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Family−school conflict and self-regulation among diverse women in higher education

Jinyoung Koh (Office of the Vice Chancellor for Student Affairs, University of Illinois at Chicago, Chicago, Illinois, USA)
Susan P. Farruggia (Office of the Vice Chancellor for Student Affairs, University of Illinois at Chicago, Chicago, Illinois, USA)
Nicole Perez (Office of the Vice Chancellor for Student Affairs, University of Illinois at Chicago, Chicago, Illinois, USA)
Julienne Palbusa (Office of the President, University of California, Oakland, California, USA)

Journal of Applied Research in Higher Education

ISSN: 2050-7003

Article publication date: 10 August 2021

Issue publication date: 2 January 2023

61

Abstract

Purpose

This study investigated whether family−school conflict, directly and indirectly, predicts behavioral regulatory strategies (via emotion regulation) among women in higher education. The authors aim to hypothesize that the direct and indirect effects would vary by race/ethnicity.

Design/methodology/approach

Participants were 1,872 incoming first-year female students from a large, racially/ethnically diverse urban public university. They were classified into four racial/ethnic groups: 22% Asian American (n = 403), 11% Black (n = 209), 46% Latina (n = 865), and 21% White (n = 395). Data were collected from institutional records and an online student pre-matriculation survey. Multigroup structural equation modeling (SEM) was performed to explore the structural relations among key variables.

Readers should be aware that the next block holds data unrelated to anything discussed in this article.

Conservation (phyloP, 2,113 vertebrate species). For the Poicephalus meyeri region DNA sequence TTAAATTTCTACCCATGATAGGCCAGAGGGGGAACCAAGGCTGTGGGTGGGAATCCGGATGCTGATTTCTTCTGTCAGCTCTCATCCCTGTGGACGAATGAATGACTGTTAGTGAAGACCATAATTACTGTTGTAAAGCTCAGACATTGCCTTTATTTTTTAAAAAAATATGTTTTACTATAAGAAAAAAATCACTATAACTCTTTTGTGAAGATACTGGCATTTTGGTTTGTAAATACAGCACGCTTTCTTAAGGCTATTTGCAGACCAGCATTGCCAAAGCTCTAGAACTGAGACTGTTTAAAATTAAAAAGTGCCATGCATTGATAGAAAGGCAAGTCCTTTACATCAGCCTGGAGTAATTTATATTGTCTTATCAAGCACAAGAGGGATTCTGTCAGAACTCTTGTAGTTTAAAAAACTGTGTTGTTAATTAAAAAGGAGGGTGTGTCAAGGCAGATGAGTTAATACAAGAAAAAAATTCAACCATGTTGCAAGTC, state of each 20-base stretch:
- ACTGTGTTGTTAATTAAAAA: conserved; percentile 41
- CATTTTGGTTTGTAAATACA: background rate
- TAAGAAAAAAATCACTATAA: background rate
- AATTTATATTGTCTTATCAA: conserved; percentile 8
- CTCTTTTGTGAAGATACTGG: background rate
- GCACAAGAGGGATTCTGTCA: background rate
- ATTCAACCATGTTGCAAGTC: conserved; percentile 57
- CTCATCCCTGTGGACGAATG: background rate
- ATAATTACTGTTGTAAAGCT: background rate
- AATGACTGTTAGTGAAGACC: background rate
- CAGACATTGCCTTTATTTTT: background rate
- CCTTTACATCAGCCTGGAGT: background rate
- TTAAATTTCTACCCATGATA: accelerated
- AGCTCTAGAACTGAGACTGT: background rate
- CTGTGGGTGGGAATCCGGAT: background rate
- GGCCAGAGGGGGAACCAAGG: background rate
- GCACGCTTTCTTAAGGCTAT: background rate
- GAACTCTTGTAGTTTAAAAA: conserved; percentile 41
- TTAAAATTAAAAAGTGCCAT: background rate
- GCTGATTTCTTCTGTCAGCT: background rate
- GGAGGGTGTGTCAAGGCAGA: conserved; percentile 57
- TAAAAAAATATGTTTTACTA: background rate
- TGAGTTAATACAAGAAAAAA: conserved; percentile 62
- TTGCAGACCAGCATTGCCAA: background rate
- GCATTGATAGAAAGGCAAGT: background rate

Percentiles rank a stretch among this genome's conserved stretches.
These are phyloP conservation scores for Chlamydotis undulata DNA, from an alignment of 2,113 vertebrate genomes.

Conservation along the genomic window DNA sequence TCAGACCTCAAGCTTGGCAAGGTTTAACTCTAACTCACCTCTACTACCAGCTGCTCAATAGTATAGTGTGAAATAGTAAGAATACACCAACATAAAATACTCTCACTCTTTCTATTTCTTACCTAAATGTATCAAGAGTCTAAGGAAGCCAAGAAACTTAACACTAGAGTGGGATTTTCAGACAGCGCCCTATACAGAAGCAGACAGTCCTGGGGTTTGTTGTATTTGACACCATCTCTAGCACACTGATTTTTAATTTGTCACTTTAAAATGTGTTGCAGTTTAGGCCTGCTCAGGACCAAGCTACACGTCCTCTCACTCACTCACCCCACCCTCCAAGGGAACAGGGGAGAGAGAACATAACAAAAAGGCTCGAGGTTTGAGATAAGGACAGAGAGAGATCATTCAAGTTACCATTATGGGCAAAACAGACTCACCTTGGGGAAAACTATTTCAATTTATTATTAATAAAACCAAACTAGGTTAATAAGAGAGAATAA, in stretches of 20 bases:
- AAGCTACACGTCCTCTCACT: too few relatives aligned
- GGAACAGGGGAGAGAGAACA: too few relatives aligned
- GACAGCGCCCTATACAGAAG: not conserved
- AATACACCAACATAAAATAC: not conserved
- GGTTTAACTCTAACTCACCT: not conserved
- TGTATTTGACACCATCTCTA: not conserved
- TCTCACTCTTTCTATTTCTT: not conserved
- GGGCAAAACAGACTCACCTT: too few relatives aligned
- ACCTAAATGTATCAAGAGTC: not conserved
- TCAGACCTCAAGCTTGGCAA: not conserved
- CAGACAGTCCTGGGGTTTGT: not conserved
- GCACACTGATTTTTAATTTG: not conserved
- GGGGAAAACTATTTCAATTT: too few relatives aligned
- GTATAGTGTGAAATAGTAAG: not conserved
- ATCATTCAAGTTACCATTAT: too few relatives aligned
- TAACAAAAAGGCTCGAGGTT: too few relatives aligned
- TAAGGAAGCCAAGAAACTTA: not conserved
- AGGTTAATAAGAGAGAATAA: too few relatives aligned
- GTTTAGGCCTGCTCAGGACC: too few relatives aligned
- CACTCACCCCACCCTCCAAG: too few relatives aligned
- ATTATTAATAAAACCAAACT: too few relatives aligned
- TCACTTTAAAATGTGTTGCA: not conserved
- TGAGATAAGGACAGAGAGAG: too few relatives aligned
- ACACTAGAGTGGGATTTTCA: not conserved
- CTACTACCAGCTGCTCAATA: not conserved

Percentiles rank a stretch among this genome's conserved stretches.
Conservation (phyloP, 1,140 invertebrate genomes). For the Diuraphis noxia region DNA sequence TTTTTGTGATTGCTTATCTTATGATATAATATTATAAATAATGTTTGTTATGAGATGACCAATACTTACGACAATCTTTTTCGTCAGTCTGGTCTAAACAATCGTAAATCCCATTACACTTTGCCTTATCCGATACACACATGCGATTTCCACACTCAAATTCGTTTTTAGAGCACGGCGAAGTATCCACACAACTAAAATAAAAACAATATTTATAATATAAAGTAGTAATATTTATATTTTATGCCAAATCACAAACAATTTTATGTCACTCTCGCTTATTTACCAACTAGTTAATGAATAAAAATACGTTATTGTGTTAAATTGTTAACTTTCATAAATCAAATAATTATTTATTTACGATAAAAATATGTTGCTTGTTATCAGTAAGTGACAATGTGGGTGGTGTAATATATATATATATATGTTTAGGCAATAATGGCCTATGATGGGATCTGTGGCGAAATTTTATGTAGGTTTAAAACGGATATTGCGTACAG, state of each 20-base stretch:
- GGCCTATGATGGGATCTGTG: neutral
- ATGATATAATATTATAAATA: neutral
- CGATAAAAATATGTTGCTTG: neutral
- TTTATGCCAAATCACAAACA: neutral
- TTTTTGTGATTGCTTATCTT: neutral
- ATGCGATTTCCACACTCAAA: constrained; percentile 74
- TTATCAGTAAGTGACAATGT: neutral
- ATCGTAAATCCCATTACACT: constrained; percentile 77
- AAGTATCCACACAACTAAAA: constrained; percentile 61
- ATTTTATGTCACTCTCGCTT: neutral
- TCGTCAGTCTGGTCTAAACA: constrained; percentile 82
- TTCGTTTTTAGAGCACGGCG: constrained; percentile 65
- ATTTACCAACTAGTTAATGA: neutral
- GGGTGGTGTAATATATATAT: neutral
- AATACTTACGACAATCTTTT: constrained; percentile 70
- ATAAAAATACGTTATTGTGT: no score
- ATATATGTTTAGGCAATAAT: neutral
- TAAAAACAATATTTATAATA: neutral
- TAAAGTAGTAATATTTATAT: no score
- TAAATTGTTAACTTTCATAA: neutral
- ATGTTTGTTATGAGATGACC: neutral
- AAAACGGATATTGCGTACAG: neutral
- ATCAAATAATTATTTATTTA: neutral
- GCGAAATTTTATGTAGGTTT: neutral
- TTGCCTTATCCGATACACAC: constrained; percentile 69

Findings

Family−school conflict was negatively associated with help-seeking in all racial/ethnic groups, whereas family−school conflict was negatively associated with time management only for Latina students. In addition, family−school conflict indirectly predicted time management and help-seeking through increased emotion regulation, particularly among Latina students.

Originality/value

In considering racial heterogeneity, the results showed the importance of analyzing racial/ethnic groups separately to obtain more accurate information on self-regulation mechanisms in family−school conflict contexts.

Keywords

Acknowledgements

The authors gratefully acknowledge grant funding from an anonymous foundation. The authors also would like to thank Tom Moss for providing support for this project.

Citation

Koh, J., Farruggia, S.P., Perez, N. and Palbusa, J. (2023), "Family−school conflict and self-regulation among diverse women in higher education", Journal of Applied Research in Higher Education, Vol. 15 No. 1, pp. 51-65. https://doi.org/10.1108/JARHE-01-2021-0039

Publisher

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Emerald Publishing Limited

Copyright © 2021, Emerald Publishing Limited

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